International Archives of Occupational and Environmental Health

, Volume 78, Issue 6, pp 486–492

An 18-month follow-up study on vibrotactile sense, muscle strength and symptoms in computer users with and without symptoms

Original Article

DOI: 10.1007/s00420-005-0626-6

Cite this article as:
Pilegaard, M. & Jensen, B.R. Int Arch Occup Environ Health (2005) 78: 486. doi:10.1007/s00420-005-0626-6


Objectives: The aim was to explore whether symptoms, sensory perception and muscle strength among computer users with and without symptoms in forearm or hand had changed after 18 months. Methods: Twenty-six out of 30 females, experienced computer users, from a baseline study participated in the follow-up. In addition, five control subjects participated. The subjects completed a questionnaire regarding exposure to computer work, prevalence and severity of symptoms, health status and physical activity. Perceived thresholds for vibration were measured twice with 3 h in between on the right hand on four different sites innervated by the radial, median or ulnar nerve. Furthermore, sensory perception was measured on the left hand on two sites innervated by the median and ulnar nerve, respectively. Skin temperature was measured at each site prior to sensory perception measurements. Maximal handgrip strength and maximal pinch-grip strength were measured for both hands. Results: Eighty-three percent of the subjects who had symptoms at baseline still had symptoms and 21% of the subjects who did not have symptoms at baseline experienced symptoms at follow-up. The first and the second sensory perception measurement were highly correlated. Vibrotactile sensory threshold representing the radial nerve was increased since baseline among the subjects who originally had symptoms. At follow-up, the vibrotactile sense for the computer users who reported symptoms in forearm or hand at baseline was deteriorated for the sites representing the median, ulnar and radial nerves compared to the control group. Among the original symptom free subjects with intensive computer work increases in vibrotactile perception thresholds were found for the sites representing the median and ulnar nerves. Handgrip muscle strength remained unchanged for all groups. Conclusions: The study indicates that sensory dysfunctions as well as symptoms in forearm and hand among computer users to a high degree are persistent. Muscle strength seems to be well maintained.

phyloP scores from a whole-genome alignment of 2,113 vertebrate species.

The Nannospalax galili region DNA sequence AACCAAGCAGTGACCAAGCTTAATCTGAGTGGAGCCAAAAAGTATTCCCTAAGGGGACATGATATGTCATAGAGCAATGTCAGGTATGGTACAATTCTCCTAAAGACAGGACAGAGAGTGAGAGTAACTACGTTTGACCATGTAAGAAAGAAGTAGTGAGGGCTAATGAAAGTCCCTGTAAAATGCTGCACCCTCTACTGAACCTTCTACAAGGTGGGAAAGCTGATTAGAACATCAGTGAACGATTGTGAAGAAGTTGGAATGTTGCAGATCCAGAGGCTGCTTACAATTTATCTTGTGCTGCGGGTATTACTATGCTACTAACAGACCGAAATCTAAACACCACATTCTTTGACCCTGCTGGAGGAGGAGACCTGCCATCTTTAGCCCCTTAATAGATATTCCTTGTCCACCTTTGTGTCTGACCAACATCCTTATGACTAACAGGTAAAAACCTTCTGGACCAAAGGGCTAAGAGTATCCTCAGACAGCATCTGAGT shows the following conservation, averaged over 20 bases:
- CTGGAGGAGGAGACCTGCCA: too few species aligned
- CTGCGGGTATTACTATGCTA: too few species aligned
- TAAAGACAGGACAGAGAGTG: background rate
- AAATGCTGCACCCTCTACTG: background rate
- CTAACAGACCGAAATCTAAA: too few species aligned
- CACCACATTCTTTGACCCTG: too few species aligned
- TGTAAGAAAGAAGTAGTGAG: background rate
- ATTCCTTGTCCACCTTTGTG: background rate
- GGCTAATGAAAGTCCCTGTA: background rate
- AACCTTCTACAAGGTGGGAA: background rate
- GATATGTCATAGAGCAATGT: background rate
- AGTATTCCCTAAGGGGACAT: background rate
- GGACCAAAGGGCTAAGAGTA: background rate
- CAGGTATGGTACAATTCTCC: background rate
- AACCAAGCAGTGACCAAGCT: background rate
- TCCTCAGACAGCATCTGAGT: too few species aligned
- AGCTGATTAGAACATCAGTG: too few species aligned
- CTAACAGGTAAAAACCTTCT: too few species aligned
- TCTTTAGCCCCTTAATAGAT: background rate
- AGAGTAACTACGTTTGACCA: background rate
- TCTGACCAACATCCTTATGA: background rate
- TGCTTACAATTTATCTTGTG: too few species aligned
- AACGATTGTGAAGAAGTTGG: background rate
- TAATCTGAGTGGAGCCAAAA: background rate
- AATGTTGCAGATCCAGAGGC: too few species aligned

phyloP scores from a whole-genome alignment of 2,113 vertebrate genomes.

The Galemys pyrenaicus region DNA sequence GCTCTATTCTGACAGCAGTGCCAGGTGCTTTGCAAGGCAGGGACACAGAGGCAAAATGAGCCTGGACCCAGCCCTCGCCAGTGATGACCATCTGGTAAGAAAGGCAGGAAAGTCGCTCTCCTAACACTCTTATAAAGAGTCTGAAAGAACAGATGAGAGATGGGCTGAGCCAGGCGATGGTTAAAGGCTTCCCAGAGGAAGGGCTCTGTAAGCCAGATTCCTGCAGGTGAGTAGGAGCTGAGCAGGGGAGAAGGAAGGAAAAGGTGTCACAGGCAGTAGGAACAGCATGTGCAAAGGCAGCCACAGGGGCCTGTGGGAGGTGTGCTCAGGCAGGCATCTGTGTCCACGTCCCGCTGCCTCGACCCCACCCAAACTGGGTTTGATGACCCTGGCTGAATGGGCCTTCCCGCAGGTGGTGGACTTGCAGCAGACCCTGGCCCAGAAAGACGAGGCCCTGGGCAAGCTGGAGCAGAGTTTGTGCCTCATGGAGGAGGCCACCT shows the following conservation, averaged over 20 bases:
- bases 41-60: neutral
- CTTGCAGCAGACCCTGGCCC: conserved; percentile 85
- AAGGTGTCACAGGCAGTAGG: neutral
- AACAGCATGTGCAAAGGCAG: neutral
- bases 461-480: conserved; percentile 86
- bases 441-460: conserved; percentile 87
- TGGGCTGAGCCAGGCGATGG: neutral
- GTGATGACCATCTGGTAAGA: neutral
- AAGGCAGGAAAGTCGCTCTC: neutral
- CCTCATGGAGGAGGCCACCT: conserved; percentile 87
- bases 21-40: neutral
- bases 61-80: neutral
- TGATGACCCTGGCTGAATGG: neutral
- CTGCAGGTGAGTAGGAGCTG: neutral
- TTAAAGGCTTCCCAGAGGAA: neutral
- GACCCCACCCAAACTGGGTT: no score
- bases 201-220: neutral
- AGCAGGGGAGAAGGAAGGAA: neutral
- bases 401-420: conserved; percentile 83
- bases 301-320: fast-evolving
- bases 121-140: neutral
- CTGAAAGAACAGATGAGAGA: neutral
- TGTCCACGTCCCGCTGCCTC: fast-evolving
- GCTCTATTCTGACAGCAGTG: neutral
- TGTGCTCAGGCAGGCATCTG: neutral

Sensory perceptionVibrotactilometryMuscle strengthComputer workLongitudinal study

Copyright information

© Springer-Verlag 2005

Authors and Affiliations

  1. 1.Department of Human Physiology, Institute of Exercise and Sport Sciences, August Krogh InstituteUniversity of CopenhagenCopenhagenDenmark